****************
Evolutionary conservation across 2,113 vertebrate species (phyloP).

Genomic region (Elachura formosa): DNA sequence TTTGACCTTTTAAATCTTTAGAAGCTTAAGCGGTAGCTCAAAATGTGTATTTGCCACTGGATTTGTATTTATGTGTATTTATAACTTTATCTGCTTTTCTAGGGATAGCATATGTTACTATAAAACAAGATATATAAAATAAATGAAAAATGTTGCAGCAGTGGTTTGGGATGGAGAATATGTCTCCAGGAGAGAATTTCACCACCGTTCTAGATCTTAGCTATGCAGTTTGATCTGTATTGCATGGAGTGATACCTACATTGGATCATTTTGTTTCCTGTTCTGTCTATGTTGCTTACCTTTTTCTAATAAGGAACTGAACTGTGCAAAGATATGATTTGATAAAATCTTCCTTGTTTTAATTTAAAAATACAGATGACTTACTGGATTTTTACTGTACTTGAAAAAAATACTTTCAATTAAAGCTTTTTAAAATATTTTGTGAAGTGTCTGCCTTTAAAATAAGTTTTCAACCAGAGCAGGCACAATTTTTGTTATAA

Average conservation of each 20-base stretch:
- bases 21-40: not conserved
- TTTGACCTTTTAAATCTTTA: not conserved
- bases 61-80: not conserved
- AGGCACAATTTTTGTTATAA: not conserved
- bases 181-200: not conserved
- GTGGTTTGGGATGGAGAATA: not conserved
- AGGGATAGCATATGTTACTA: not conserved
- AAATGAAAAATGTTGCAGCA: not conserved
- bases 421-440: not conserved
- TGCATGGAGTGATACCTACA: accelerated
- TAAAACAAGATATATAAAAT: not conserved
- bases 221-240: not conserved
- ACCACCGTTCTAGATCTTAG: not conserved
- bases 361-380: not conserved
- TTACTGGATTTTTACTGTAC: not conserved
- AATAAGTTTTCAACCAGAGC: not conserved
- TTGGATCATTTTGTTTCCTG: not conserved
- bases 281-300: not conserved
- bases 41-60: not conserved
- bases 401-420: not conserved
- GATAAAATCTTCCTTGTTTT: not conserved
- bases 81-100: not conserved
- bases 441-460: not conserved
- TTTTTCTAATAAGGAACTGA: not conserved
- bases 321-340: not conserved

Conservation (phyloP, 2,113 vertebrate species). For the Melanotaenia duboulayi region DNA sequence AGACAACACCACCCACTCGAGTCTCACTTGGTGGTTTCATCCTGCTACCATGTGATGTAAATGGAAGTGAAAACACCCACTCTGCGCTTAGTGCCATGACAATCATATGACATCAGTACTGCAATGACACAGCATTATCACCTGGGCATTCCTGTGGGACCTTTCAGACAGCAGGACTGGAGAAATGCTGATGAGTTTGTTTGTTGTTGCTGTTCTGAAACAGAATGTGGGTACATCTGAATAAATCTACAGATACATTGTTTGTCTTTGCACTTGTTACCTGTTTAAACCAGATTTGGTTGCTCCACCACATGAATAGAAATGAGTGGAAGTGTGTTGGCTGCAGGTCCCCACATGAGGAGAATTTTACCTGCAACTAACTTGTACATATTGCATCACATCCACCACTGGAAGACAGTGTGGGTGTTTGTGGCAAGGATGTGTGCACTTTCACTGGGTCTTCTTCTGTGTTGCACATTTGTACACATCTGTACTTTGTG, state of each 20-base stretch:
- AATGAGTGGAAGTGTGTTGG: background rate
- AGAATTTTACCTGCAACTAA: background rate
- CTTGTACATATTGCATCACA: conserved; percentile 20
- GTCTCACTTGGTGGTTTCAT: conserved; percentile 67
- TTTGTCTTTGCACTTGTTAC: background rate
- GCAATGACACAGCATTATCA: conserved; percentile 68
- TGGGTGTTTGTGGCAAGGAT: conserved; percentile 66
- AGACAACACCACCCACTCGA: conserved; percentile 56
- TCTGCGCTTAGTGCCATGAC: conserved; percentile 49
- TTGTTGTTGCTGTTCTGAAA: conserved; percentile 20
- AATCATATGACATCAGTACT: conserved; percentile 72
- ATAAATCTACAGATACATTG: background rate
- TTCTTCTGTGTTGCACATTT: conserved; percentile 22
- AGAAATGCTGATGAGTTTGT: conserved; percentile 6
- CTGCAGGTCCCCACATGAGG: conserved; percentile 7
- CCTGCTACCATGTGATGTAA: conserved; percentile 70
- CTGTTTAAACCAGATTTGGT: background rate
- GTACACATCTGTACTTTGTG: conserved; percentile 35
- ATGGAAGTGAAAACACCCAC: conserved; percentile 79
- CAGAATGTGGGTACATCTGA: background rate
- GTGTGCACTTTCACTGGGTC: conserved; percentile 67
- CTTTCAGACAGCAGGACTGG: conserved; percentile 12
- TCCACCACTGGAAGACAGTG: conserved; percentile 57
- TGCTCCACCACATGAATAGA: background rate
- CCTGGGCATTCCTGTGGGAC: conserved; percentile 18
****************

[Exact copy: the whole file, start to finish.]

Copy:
Evolutionary conservation across 2,113 vertebrate species (phyloP).

Genomic region (Elachura formosa): DNA sequence TTTGACCTTTTAAATCTTTAGAAGCTTAAGCGGTAGCTCAAAATGTGTATTTGCCACTGGATTTGTATTTATGTGTATTTATAACTTTATCTGCTTTTCTAGGGATAGCATATGTTACTATAAAACAAGATATATAAAATAAATGAAAAATGTTGCAGCAGTGGTTTGGGATGGAGAATATGTCTCCAGGAGAGAATTTCACCACCGTTCTAGATCTTAGCTATGCAGTTTGATCTGTATTGCATGGAGTGATACCTACATTGGATCATTTTGTTTCCTGTTCTGTCTATGTTGCTTACCTTTTTCTAATAAGGAACTGAACTGTGCAAAGATATGATTTGATAAAATCTTCCTTGTTTTAATTTAAAAATACAGATGACTTACTGGATTTTTACTGTACTTGAAAAAAATACTTTCAATTAAAGCTTTTTAAAATATTTTGTGAAGTGTCTGCCTTTAAAATAAGTTTTCAACCAGAGCAGGCACAATTTTTGTTATAA

Average conservation of each 20-base stretch:
- bases 21-40: not conserved
- TTTGACCTTTTAAATCTTTA: not conserved
- bases 61-80: not conserved
- AGGCACAATTTTTGTTATAA: not conserved
- bases 181-200: not conserved
- GTGGTTTGGGATGGAGAATA: not conserved
- AGGGATAGCATATGTTACTA: not conserved
- AAATGAAAAATGTTGCAGCA: not conserved
- bases 421-440: not conserved
- TGCATGGAGTGATACCTACA: accelerated
- TAAAACAAGATATATAAAAT: not conserved
- bases 221-240: not conserved
- ACCACCGTTCTAGATCTTAG: not conserved
- bases 361-380: not conserved
- TTACTGGATTTTTACTGTAC: not conserved
- AATAAGTTTTCAACCAGAGC: not conserved
- TTGGATCATTTTGTTTCCTG: not conserved
- bases 281-300: not conserved
- bases 41-60: not conserved
- bases 401-420: not conserved
- GATAAAATCTTCCTTGTTTT: not conserved
- bases 81-100: not conserved
- bases 441-460: not conserved
- TTTTTCTAATAAGGAACTGA: not conserved
- bases 321-340: not conserved

Conservation (phyloP, 2,113 vertebrate species). For the Melanotaenia duboulayi region DNA sequence AGACAACACCACCCACTCGAGTCTCACTTGGTGGTTTCATCCTGCTACCATGTGATGTAAATGGAAGTGAAAACACCCACTCTGCGCTTAGTGCCATGACAATCATATGACATCAGTACTGCAATGACACAGCATTATCACCTGGGCATTCCTGTGGGACCTTTCAGACAGCAGGACTGGAGAAATGCTGATGAGTTTGTTTGTTGTTGCTGTTCTGAAACAGAATGTGGGTACATCTGAATAAATCTACAGATACATTGTTTGTCTTTGCACTTGTTACCTGTTTAAACCAGATTTGGTTGCTCCACCACATGAATAGAAATGAGTGGAAGTGTGTTGGCTGCAGGTCCCCACATGAGGAGAATTTTACCTGCAACTAACTTGTACATATTGCATCACATCCACCACTGGAAGACAGTGTGGGTGTTTGTGGCAAGGATGTGTGCACTTTCACTGGGTCTTCTTCTGTGTTGCACATTTGTACACATCTGTACTTTGTG, state of each 20-base stretch:
- AATGAGTGGAAGTGTGTTGG: background rate
- AGAATTTTACCTGCAACTAA: background rate
- CTTGTACATATTGCATCACA: conserved; percentile 20
- GTCTCACTTGGTGGTTTCAT: conserved; percentile 67
- TTTGTCTTTGCACTTGTTAC: background rate
- GCAATGACACAGCATTATCA: conserved; percentile 68
- TGGGTGTTTGTGGCAAGGAT: conserved; percentile 66
- AGACAACACCACCCACTCGA: conserved; percentile 56
- TCTGCGCTTAGTGCCATGAC: conserved; percentile 49
- TTGTTGTTGCTGTTCTGAAA: conserved; percentile 20
- AATCATATGACATCAGTACT: conserved; percentile 72
- ATAAATCTACAGATACATTG: background rate
- TTCTTCTGTGTTGCACATTT: conserved; percentile 22
- AGAAATGCTGATGAGTTTGT: conserved; percentile 6
- CTGCAGGTCCCCACATGAGG: conserved; percentile 7
- CCTGCTACCATGTGATGTAA: conserved; percentile 70
- CTGTTTAAACCAGATTTGGT: background rate
- GTACACATCTGTACTTTGTG: conserved; percentile 35
- ATGGAAGTGAAAACACCCAC: conserved; percentile 79
- CAGAATGTGGGTACATCTGA: background rate
- GTGTGCACTTTCACTGGGTC: conserved; percentile 67
- CTTTCAGACAGCAGGACTGG: conserved; percentile 12
- TCCACCACTGGAAGACAGTG: conserved; percentile 57
- TGCTCCACCACATGAATAGA: background rate
- CCTGGGCATTCCTGTGGGAC: conserved; percentile 18